Oh, that chocolate soufflé.
For starters, the technical acuity was off-the-charts impressive. What a study in textural contrasts! Arching ever so slightly as it puffs up above the edges of a tall ramekin, the top formed a delicate crust, although its soft-spoken sturdiness was slowly undermined after it was drenched in a vanilla- and orange-laced custard. Once my spoon had pierced that outer edge, the steaming interior segued from a wet sponginess to a shameless, near molten decadence.
The flavor? Similarly impressive, and expressive. The chocolate, fashioned from Venezuelan cocoa beans, radiated an intense bitterness, its full-bodied essence cleverly magnified by espresso. Countering the soufflé's just-from-the-oven heat was a sculpted scoop of a supremely supple sorbet, its bright sour-sweet notes the work of mandarin oranges, perfumed with allspice. Truly, perfection on a plate.
"Chocolate and orange, they always go so well together," said chef Christina Kaelberer. Yeah, that's the understatement of the year.
She is the creative force behind Edwards Dessert Kitchen. This fascinating and appealing North Loop newcomer is worth a visit for all kinds of reasons, not the least of which is that Kaelberer is a master at easing the sugary bite that often plagues so many desserts.
Schwan's, the frozen foods giant, is the money behind Edwards Dessert Kitchen (the Edwards name is lifted from the company's frozen pies division), and while the story is that the Minneapolis restaurant is a sort-of laboratory for its corporate overlord, it's hard to picture any of Kaelberer's exacting and imaginative work filtering its way down to lowly supermarket freezer cases.
But in the end, should consumers care? No. Nor should they tsk-tsk about what Edwards Dessert Kitchen isn't. That would include "breakfast place" (except on the weekends, when a few savory items pass for brunch) and "lunch hangout" (again, there's just those few savory dishes, and doors don't open weekdays until 2 p.m.). It's primarily a nighttime spot.
Open just three months, it's been fascinating to watch Kaelberer and her crew figure out what works, and what doesn't. Here's hoping for more made-to-order desserts, because the crew has an obvious affinity for that genre. Along with that soufflé, don't miss the tasting platter, currently brimming with four exceptional ideas: a pear/date cake that's an upscale nod to sticky toffee pudding; a keenly refreshing, apple-filled Pavlova; a delicate, pecan-laced Paris-Brest; and an ingenious play on fresh figs and juicy red grapes.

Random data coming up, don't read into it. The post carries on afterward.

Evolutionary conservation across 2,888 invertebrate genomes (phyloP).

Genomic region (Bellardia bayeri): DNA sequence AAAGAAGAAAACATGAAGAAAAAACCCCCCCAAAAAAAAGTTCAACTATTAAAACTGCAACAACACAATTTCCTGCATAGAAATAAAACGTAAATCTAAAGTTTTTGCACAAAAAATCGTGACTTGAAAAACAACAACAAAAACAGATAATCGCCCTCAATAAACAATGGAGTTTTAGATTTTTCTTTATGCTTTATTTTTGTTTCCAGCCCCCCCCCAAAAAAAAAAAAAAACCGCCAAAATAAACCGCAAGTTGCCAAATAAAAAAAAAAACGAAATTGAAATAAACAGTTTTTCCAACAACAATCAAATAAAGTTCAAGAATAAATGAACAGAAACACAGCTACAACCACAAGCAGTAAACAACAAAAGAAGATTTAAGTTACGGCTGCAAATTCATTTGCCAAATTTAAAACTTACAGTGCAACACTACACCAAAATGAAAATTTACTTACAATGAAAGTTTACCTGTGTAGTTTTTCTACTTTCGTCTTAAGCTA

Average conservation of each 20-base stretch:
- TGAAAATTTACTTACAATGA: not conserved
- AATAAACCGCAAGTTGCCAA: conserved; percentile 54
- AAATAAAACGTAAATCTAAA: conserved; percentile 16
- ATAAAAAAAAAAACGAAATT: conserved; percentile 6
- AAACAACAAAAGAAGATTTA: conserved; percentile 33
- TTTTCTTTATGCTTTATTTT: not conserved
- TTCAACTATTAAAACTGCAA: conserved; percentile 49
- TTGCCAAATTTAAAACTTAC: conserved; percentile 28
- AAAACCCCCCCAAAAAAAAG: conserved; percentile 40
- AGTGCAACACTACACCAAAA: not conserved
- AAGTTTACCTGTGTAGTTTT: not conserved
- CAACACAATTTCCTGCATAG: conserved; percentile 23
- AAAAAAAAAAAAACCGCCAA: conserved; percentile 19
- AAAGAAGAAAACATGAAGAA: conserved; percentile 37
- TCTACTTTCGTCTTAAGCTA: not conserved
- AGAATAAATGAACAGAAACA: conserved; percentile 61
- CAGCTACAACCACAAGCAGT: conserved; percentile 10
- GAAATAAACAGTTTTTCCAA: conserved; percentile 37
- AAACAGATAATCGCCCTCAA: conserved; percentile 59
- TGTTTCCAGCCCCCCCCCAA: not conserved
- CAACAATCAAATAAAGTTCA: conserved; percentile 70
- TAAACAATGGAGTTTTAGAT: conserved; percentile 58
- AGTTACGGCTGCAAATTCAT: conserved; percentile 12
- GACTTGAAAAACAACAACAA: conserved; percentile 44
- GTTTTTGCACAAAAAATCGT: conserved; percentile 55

Less successful are the "in the case" items (an ode to hazelnut and chocolate, a tropical fruits cream puff), not because they're not delicious, but because their construction requires them to stand up to long periods of refrigeration, a necessity that slightly minimizes their otherwise visceral appeal. Instead, go for the verrines, jars painstakingly layered with all kinds of adventurous goodness.
To appease the city's liquor license bureaucracy, there's a brief savory menu. Wisely, the items don't stray too far from the pastry kitchen universe. "We're never going to serve steak au poivre," Kaelberer said with a laugh.
Pâte à choux, cleverly trimmed with "everything" bagel seasoning, becomes the backbone of a giant gougère filled with sumptuous smoked salmon from Duluth's Northern Waters Smokehaus, a thoughtful alternative to standard lox. A colorful cherry tomato salad proves to be an ideal acidic foil for the over-the-top richness of a crisped-up panini that's filled with Gruyère and salty ham. Best is tender, slightly sweet brioche toasts, each lavished with earthy roasted white beech, shiitake and oyster mushrooms. Oh, and bridging the sweet-savory divide, there's a well edited and well appointed cheese plate, including a slightly funky, cave-aged cheese from Italy's Piedmont region, made with sheep, cow, goat and, yes, donkey milk. "It's pushing a bit of a boundary," said Kaelberer with a laugh. "But that's what we do with our desserts."